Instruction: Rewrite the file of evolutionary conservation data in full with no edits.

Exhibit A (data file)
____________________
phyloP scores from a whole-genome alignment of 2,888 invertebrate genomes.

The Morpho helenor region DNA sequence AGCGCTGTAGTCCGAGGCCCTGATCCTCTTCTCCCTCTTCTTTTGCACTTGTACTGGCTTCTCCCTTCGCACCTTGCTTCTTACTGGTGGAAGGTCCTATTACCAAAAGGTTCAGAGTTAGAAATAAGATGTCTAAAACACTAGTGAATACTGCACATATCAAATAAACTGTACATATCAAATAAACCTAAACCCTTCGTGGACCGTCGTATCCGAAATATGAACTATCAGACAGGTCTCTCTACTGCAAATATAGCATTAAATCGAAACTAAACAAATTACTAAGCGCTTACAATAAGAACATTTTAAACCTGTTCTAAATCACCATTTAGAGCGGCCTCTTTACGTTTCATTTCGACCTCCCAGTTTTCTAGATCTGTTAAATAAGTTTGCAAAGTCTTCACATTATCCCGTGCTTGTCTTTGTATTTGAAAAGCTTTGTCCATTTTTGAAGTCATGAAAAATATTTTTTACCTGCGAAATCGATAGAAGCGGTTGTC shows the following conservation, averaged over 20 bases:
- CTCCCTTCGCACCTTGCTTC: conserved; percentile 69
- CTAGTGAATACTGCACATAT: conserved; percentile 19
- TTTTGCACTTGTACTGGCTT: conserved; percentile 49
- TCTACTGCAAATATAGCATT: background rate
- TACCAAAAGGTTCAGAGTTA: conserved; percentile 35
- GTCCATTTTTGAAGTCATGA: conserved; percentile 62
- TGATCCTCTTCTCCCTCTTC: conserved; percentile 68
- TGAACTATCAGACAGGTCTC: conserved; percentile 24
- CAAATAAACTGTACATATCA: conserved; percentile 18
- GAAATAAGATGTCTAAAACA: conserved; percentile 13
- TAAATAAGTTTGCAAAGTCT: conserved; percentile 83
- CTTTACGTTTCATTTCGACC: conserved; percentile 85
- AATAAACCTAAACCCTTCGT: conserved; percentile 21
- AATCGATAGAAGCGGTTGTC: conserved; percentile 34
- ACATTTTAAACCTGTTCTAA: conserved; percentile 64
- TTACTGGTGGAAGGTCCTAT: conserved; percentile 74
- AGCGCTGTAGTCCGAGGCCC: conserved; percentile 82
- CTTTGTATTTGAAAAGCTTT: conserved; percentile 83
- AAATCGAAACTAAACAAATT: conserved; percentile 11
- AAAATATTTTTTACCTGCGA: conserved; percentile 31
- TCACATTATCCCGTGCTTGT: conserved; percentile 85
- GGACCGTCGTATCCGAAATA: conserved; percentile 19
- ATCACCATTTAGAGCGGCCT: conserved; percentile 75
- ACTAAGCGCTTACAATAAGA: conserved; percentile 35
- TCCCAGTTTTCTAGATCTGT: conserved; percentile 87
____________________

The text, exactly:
phyloP scores from a whole-genome alignment of 2,888 invertebrate genomes.

The Morpho helenor region DNA sequence AGCGCTGTAGTCCGAGGCCCTGATCCTCTTCTCCCTCTTCTTTTGCACTTGTACTGGCTTCTCCCTTCGCACCTTGCTTCTTACTGGTGGAAGGTCCTATTACCAAAAGGTTCAGAGTTAGAAATAAGATGTCTAAAACACTAGTGAATACTGCACATATCAAATAAACTGTACATATCAAATAAACCTAAACCCTTCGTGGACCGTCGTATCCGAAATATGAACTATCAGACAGGTCTCTCTACTGCAAATATAGCATTAAATCGAAACTAAACAAATTACTAAGCGCTTACAATAAGAACATTTTAAACCTGTTCTAAATCACCATTTAGAGCGGCCTCTTTACGTTTCATTTCGACCTCCCAGTTTTCTAGATCTGTTAAATAAGTTTGCAAAGTCTTCACATTATCCCGTGCTTGTCTTTGTATTTGAAAAGCTTTGTCCATTTTTGAAGTCATGAAAAATATTTTTTACCTGCGAAATCGATAGAAGCGGTTGTC shows the following conservation, averaged over 20 bases:
- CTCCCTTCGCACCTTGCTTC: conserved; percentile 69
- CTAGTGAATACTGCACATAT: conserved; percentile 19
- TTTTGCACTTGTACTGGCTT: conserved; percentile 49
- TCTACTGCAAATATAGCATT: background rate
- TACCAAAAGGTTCAGAGTTA: conserved; percentile 35
- GTCCATTTTTGAAGTCATGA: conserved; percentile 62
- TGATCCTCTTCTCCCTCTTC: conserved; percentile 68
- TGAACTATCAGACAGGTCTC: conserved; percentile 24
- CAAATAAACTGTACATATCA: conserved; percentile 18
- GAAATAAGATGTCTAAAACA: conserved; percentile 13
- TAAATAAGTTTGCAAAGTCT: conserved; percentile 83
- CTTTACGTTTCATTTCGACC: conserved; percentile 85
- AATAAACCTAAACCCTTCGT: conserved; percentile 21
- AATCGATAGAAGCGGTTGTC: conserved; percentile 34
- ACATTTTAAACCTGTTCTAA: conserved; percentile 64
- TTACTGGTGGAAGGTCCTAT: conserved; percentile 74
- AGCGCTGTAGTCCGAGGCCC: conserved; percentile 82
- CTTTGTATTTGAAAAGCTTT: conserved; percentile 83
- AAATCGAAACTAAACAAATT: conserved; percentile 11
- AAAATATTTTTTACCTGCGA: conserved; percentile 31
- TCACATTATCCCGTGCTTGT: conserved; percentile 85
- GGACCGTCGTATCCGAAATA: conserved; percentile 19
- ATCACCATTTAGAGCGGCCT: conserved; percentile 75
- ACTAAGCGCTTACAATAAGA: conserved; percentile 35
- TCCCAGTTTTCTAGATCTGT: conserved; percentile 87